Statement: Europe’s towns and regions stand up for democracy in Belarus
PLATFORMA condemns the violence against Belarusian protestors following allegedly fraudulent presidential elections in a statement on the recent events in Belarus and shares the Council of European Municipalities and Regions’ (CEMR) position.
We appeal for peaceful, open and inclusive dialogue between all parties. The elections, which took place in Belarus on 9 August 2020, did not comply with any international standards of democracy and the rule of law. These elections were neither free nor fair.
We urge the Belarusian authorities to stop the persecution of political opponents, to immediately release all those who are unfairly detained and to respect human rights and freedoms. We call upon the Belarusian government to immediately engage in a genuine political dialogue with the opposition to avoid further bloodshed and organise new elections under the scrutiny of international observers.
We call on the European Union and Member States to support dialogue and mediation processes in coordination with neighbouring countries and all parties concerned to engage Belarus in a transition process leading to democracy with fair elections.
We furthermore urge the EU institutions and national governments to strengthen assistance to Belarusian civil society, including to organisations promoting local democracy and municipal autonomy, which are a genuine training ground for democratic citizenship and the rule of law.
PLATFORMA with Europe’s municipalities and regions will support Belarus’ democratic development and the growth of city-to-city and region-to-region ties. We are confident that only nonviolence and dialogue can produce a positive solution for all concerned.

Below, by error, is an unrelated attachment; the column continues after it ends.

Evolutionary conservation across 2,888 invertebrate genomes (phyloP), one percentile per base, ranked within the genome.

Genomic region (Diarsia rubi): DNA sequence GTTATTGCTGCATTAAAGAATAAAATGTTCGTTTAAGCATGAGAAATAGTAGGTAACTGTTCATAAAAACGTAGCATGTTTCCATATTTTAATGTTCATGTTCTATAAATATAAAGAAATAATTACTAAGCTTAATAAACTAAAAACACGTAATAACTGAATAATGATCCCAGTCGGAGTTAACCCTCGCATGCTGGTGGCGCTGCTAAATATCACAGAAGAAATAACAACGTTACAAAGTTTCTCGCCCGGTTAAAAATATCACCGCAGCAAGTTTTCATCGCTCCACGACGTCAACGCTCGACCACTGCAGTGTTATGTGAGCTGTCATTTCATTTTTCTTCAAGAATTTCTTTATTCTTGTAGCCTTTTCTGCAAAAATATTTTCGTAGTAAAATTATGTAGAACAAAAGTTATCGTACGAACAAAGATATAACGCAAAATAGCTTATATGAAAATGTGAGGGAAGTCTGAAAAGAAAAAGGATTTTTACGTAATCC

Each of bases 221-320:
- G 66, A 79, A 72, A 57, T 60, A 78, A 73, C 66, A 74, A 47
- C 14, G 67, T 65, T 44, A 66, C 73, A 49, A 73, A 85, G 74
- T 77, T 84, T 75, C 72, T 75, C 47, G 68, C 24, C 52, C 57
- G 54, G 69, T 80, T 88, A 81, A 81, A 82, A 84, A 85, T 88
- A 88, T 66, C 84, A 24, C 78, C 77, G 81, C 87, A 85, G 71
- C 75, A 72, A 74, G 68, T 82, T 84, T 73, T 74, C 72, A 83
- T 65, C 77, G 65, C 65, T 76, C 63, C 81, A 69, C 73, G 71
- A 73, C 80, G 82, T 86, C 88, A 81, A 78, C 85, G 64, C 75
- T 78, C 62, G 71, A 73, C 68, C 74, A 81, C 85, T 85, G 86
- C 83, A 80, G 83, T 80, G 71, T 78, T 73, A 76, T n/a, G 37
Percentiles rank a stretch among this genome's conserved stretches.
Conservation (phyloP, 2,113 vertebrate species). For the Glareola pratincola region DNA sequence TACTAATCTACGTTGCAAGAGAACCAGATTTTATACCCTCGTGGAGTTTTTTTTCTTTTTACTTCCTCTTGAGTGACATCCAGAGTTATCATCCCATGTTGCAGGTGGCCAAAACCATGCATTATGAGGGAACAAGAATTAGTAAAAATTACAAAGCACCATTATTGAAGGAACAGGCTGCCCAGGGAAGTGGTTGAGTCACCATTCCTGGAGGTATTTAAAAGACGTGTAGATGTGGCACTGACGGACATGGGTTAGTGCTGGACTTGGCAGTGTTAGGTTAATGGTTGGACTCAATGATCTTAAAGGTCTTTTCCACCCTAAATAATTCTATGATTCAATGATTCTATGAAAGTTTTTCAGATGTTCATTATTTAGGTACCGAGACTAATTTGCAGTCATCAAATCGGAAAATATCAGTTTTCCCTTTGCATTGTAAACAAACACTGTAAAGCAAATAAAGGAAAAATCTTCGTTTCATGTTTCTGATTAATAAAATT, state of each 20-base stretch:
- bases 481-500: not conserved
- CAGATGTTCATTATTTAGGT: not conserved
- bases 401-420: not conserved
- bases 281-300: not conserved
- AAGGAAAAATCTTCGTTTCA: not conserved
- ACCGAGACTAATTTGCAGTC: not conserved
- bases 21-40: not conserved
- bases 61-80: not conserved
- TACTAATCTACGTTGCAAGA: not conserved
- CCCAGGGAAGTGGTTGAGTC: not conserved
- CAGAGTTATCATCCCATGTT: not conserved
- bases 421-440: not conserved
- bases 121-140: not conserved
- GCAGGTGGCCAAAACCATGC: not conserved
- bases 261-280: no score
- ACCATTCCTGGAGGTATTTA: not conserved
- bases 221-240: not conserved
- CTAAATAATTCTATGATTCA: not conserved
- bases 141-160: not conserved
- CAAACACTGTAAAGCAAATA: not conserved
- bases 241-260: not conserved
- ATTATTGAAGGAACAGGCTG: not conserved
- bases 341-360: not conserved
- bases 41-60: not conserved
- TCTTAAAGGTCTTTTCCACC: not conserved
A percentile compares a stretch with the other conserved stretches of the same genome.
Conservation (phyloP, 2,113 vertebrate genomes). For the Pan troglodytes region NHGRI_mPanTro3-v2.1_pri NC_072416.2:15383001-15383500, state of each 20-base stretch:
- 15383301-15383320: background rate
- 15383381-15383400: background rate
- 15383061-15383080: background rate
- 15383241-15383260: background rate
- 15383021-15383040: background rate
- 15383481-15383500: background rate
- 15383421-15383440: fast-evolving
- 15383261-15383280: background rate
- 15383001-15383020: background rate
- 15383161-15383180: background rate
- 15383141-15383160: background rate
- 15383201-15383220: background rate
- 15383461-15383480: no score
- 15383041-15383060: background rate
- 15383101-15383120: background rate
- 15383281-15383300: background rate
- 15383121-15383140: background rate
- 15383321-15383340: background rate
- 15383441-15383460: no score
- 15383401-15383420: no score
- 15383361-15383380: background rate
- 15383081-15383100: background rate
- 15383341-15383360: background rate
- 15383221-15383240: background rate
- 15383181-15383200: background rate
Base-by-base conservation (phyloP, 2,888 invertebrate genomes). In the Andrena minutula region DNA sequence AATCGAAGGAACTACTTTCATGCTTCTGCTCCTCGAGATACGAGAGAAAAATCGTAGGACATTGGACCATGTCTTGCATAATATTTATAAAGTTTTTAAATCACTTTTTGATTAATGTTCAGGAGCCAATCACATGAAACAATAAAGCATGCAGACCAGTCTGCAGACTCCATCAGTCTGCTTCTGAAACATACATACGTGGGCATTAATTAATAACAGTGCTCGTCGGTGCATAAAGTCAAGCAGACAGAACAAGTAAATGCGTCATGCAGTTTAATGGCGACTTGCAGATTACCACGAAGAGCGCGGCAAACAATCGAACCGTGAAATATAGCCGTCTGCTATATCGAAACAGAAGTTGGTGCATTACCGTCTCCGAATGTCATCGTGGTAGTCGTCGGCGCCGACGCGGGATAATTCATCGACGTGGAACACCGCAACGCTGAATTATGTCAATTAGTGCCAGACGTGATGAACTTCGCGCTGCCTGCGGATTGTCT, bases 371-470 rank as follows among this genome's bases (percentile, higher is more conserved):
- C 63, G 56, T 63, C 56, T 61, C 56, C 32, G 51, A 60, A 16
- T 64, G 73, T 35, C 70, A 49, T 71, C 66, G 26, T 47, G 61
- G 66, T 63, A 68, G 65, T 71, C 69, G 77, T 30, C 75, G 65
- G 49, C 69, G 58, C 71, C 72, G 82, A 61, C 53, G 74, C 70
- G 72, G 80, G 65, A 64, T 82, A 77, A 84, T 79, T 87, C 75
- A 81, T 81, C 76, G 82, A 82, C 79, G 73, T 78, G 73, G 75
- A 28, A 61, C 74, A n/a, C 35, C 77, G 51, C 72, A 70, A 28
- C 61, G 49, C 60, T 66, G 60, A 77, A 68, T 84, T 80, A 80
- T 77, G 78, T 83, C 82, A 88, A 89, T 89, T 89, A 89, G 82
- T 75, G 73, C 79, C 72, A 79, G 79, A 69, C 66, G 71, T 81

- Association of Local Authorities in Lithuania (ALAL) official statement addressed to partner municipalities in Belarus
- Joint Statement of Nordic-Baltic Foreign Ministers on recent developments in Belarus
- Official statement by Republic of Moldova
- The Council of Europe, statement by PACE President, Rik Daems
- The Council of Europe, statement by Secretary General Marija Pejcinovic Buric
- Joint statement by the European Parliament Delegation for relations with Belarus
- European Parliament, AFET Committee statement
- Conclusions by the President of the European Council following the video conference of the members of the European Council on 19 August 2020
Local Government in Belarus, discover how it works:
Belarus is not a member state of the Council of Europe and therefore, has not adhered to the European Charter for Local Self-Government.
According to the comparative study published by the Council of Europe on the Roles and responsibilities of mayors and local councillors in the Eastern Partnership Countries, there are two types of local authorities in Belarus:
- Local Governments which refers to Executive Committees. They are state administration bodies, not accountable to citizens. They are directly nominated by, subordinated and accountable to the President of the Republic of Belarus.
- Local self-government refers to Local Council of Deputies elected by citizens every four years. Local councillors execute their powers on an unpaid basis.
Local Governments have a greater sphere of competences than Local Council of Deputies (130 against 50) and have a direct impact on citizens day-to day life activities.
Read more about competences here.
There are three levels of local self-government:
- Regional level There are three paid members of staff (chairperson of the Council, main specialist and the driver)
- Basic level There are three paid members of staff (chairperson of the Council, main specialist and the driver)
- Primary level There are no paid members of staff.
It is noteworthy that there is a combination of elected and executive powers at the primary (rural) level: the chairperson of the council also serves as the chairperson of the executive committee at the primary (rural) level (state administration). Therefore, if such a chairperson of the executive committee leaves the post, such person automatically loses the elected position of the chairperson of the council at the primary (rural) level.
According to the Constitution, there is no municipal property, it is considered a subclass of the state property.
(Photo by Jana Shnipelson on Unsplash)